Friday, April 19, 2002 | 10:56 a.m.
Boyd Gaming Corp. on Thursday posted a 210 percent increase in earnings per share for the quarter ending March 31, topping its own estimates for the quarter.
Las Vegas-based Boyd reported net income before one-time charges and pre-opening expenses of 31 cents per share, up from 10 cents per share a year ago. On March 22, Boyd had told investors to expect earnings of 27 cents to 30 cents per share; at that time, the analyst consensus stood at 18 cents per share.
Boyd kept the gaming industry flawless so far in this quarter's earnings season. Five gaming companies have reported their results so far for the March quarter -- Alliance Gaming Corp., Station Casinos Inc., Harrah's Entertainment Inc., MGM MIRAGE and Boyd. All five have exceeded analyst estimates.
One of the biggest factors in Boyd's big quarter was greater efficiency. Boyd's cash flow margin rose from 19.7 percent of revenues a year ago to 24.2 percent during the March 2002 quarter.
Cash flow came in at $77.6 million, up 25 percent over the year-ago quarter, and $7.6 million ahead of the company's highest estimate. Revenues were up 8 percent to $303 million.
Cash flow, revenues and earnings per share were all records for the company, Boyd said.
"This quarter really moved us to a new level," said Ellis Landau, chief financial officer of Boyd.
Boyd's stock rose 39 cents, or 2.5 percent, to $16.49 Thursday. This was its highest close since 1996.
"This is a unique point in time for Boyd," said Andrew Zarnett, gaming analyst with Deutsche Banc Alex. Brown. "This is a company running on all cylinders. With the improving economy, going forward into the summer, they should be able to sustain these kind of results on a go-forward basis."
Boyd did take several substantial one-time charges. One was an $8.2 million non-cash charge at the Stardust, reflecting the fact that Boyd can no longer amortize goodwill on the property. The fact that Boyd is writing off goodwill in a single charge will save the company 2 cents per share per quarter going forward.
The company also absorbed $6.3 million in preopening expenses at the $1 billion Borgata in Atlantic City -- a joint venture with MGM MIRAGE set to open next year -- and Delta Downs, a slot casino and racetrack that opened in February.
After these charges, Boyd posted net income of $7.8 million, or 12 cents per share. This was up 28 percent from the year-ago quarter on a net income basis, and 20 percent on a per-share basis.
The Stardust continued to lag during the quarter, as cash flow fell 10 percent to $4.5 million. But Boyd's other Las Vegas properties shone.
The brightest spot was Sam's Town on the Boulder Strip, which saw cash flow leap 56 percent to $8.1 million, even while revenue fell 13 percent. The company attributed these gains to "significant reductions in marketing and payroll costs" -- Don Snyder, president of Boyd, said 250 jobs were eliminated at the property since the year-ago quarter.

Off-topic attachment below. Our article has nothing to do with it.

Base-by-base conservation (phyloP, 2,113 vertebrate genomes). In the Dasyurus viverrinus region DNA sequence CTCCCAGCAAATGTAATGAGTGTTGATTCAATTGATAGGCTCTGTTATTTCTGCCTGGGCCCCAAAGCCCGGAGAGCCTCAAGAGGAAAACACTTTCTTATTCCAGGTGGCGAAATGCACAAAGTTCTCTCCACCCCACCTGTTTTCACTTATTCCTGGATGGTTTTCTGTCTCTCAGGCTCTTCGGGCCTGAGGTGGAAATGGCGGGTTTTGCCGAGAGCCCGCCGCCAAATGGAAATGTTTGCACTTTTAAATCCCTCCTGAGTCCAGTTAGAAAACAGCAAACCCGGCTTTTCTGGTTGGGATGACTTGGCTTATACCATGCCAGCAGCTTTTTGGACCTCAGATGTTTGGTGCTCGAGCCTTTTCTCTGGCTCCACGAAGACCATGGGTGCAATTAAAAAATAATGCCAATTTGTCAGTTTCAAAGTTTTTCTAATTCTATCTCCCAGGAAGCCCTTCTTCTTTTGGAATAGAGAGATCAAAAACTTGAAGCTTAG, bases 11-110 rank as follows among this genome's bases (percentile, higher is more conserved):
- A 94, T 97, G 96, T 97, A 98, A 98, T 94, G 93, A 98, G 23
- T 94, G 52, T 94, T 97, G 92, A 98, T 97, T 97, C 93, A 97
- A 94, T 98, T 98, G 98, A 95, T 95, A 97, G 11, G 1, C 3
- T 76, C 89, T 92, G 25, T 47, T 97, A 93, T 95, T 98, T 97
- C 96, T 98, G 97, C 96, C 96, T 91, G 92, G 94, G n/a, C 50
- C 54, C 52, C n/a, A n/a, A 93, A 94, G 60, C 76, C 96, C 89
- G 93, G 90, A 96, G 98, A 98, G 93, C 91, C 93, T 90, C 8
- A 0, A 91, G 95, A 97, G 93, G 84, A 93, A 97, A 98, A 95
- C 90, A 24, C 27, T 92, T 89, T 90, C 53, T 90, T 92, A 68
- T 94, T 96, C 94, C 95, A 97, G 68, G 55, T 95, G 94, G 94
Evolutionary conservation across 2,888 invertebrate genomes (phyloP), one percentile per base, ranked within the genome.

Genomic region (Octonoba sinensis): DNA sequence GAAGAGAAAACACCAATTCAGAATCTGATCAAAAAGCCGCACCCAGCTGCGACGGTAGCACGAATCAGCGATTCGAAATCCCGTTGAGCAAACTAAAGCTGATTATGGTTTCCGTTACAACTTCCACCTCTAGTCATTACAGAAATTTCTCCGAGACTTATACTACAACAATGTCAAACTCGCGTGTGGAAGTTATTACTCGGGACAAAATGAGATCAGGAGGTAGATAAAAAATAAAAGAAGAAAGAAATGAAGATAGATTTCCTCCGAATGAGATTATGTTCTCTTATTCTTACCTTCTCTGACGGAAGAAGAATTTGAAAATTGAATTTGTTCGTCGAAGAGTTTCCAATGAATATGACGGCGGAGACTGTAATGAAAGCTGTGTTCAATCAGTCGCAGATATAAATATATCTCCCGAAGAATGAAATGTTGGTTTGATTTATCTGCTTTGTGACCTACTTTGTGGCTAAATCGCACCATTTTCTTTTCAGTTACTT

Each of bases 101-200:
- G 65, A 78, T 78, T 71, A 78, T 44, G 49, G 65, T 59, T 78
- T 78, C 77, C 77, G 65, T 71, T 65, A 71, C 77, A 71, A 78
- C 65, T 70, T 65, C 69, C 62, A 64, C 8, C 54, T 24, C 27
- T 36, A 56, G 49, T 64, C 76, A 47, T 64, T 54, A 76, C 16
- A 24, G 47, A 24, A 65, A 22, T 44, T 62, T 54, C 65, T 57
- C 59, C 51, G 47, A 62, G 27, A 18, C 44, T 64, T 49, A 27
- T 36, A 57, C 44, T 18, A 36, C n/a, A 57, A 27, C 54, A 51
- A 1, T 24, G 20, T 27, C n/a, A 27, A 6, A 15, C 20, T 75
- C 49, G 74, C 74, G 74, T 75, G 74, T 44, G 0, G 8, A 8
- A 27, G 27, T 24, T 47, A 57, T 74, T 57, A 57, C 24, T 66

Sam's Town Tunica, located in northern Mississippi, posted a 280 percent increase in cash flow, to $3.8 million. Payroll and marketing costs were also cut at this property, the company said.
In downtown Las Vegas, the Fremont, California and Main Street Station posted combined cash flow of $11.8 million, a 16 percent increase. This was the second-best quarter ever for the downtown properties. Strong business from Hawaii was a big factor.
"Our charters (from Hawaii) were essentially full every day, and that unit keeps getting more efficient," Landau said.
At the Eldorado and Jokers Wild in Henderson, cash flow rose 5 percent to $2 million.
Boyd's three Midwestern casinos also fared well during the quarter, boosted by mild weather. Blue Chip in Michigan City, Ind., reported $22.5 million in cash flow, up 16 percent; Par-A-Dice in East Peoria, Ill., reported cash flow of $14.2 million, up 8 percent; and Treasure Chest, near New Orleans, reported cash flow of $6.4 million, up 5 percent.
In its first months of operation, Delta Downs, located on the Louisiana-Texas border, appears on track to become one of Boyd's most profitable operations. Over its first one and a half month of operations, it reported cash flow of $4.4 million, though Landau cautioned the property would not be able to maintain the slot win per day per machine numbers it saw in its early days.
"We won't keep running at that level, but we are expecting to stay ahead of expectations for slot win," Landau said.
Boyd's next new casino will be the Borgata in Atlantic City. But company officials said on Thursday's conference call that another project could follow that -- a new Strip casino, on the site where the Stardust now sits. The Stardust parcel covers 61 acres.
A number of factors are prompting Boyd to examine the possibility of redevelopment more closely, including Steve Wynn's proposed $1.65 billion Le Reve resort, the expansion of Fashion Show Mall, the expansion of the Las Vegas Convention Center and the opening of Turnberry Place, the high-rise condominium development near the site of the old El Rancho. Snyder, however, provided no timeframe for when Boyd might build a new resort there.
"(The Stardust site) is a long-term strategic asset, and we continue to feel, over time, that the long-term aspects of that are coming closer," Snyder said. "We're encouraged by what Steve Wynn is planning, and we'd like to see that come out of the ground, and get the Borgata finished first.
"There's a lot of activity in the next few years that will give us an opportunity. It's certainly on our radar screen."